4 Common Exclusions in a Health Insurance Policy
It is no secret that your health insurance plan will not cover each and every medical expense. And it’s also quite obvious that every health insurance comes with a list of inclusions and exclusions. Exclusions are however the ones that can give you a bad surprise if you do not know them beforehand.
“Exclusion” can be a medical condition or a healthcare expense that is not covered under your health insurance plan. As it is not covered, it means that your health insurance provider will not pay for it.
If you are a smart insurance buyer who takes out the time to read the Inclusions and Exclusions, and the Terms and Conditions, then you can surely save yourself from those nasty surprises in the future. Most people are only interested in what the policy offers (inclusions) and tend to overlook what the policy does not cover (exclusions). That’s the reason why you must always read the policy wordings before you sign the policy document.
Here are the 5 Most Common Exclusions of Health Insurance that You Must Know -
1. Pregnancy and related conditions
Pregnancy, childbirth, abortion, and any treatment arising from or traceable to pregnancy, are not covered under a health insurance policy. However, pregnancy can be covered in some health insurance plans but only after a waiting period.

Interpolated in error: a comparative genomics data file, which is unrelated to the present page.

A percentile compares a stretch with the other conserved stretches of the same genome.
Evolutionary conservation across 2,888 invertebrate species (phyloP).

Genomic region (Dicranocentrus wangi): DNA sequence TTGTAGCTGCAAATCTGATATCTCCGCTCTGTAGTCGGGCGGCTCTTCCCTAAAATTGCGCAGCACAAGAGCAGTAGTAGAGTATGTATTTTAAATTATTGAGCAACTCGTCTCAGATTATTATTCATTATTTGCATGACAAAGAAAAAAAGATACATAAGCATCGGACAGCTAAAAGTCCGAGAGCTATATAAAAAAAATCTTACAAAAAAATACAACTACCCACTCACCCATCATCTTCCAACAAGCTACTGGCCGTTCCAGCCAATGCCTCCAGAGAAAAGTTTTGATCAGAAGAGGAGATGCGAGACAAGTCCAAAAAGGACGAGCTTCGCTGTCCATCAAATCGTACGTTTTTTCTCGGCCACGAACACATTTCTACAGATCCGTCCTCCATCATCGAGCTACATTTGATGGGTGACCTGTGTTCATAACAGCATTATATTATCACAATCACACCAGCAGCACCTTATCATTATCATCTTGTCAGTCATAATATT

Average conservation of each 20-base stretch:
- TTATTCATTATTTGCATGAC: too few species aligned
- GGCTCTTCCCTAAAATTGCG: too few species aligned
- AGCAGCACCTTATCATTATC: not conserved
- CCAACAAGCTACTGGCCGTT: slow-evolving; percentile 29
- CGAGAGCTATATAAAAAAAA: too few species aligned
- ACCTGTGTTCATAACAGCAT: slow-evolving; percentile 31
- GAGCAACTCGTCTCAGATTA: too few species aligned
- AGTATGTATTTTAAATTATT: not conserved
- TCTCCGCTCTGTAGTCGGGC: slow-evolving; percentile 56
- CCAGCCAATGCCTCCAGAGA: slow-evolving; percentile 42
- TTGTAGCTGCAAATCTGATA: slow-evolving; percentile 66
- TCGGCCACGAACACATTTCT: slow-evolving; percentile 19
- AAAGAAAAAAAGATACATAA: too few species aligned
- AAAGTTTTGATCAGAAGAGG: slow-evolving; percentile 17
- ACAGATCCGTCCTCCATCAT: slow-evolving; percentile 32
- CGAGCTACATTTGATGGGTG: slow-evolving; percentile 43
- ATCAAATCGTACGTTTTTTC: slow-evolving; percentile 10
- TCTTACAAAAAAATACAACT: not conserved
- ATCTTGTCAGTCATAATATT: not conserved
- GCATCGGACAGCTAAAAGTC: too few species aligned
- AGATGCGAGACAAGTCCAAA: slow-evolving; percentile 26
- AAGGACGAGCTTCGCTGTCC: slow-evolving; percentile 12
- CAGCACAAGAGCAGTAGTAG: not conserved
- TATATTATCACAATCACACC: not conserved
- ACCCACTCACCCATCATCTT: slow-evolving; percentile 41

2. Pre-existing conditions
If you are suffering from an illness or a medical condition before you bought a health insurance plan, then it would not be covered under the policy. These are known as pre-existing conditions and will be covered only after a waiting period of 2-4 years or more depending upon the type of disease and its risk.
3. Cosmetic surgery
Cosmetic surgery is generally used to enhance the appearance of a person, so all kinds of cosmetic procedures are not covered under health insurance. However, in cases of accident or injury when plastic surgery is a requirement, it can be covered.
4. Dental, Hearing, and Vision
There can be exceptions, but both dental and vision procedures are not covered by health insurance plans as they do not require hospitalization. But where there happens to be a need for hospitalization, it can be covered. So, it is best to check with your health insurance provider about it. However, these benefits may also be bought as additional riders to an existing health plan.
Remember, every policy is not the same and neither is every policyholder, so it is best to check on both the inclusions as well as exclusions at the time of policy purchase. That way you’ll know beforehand which claims will be honored by your health insurance provider, and which won’t.
**To understand exactly about the policy coverage, exclusions, etc. read the Policy Wordings carefully.**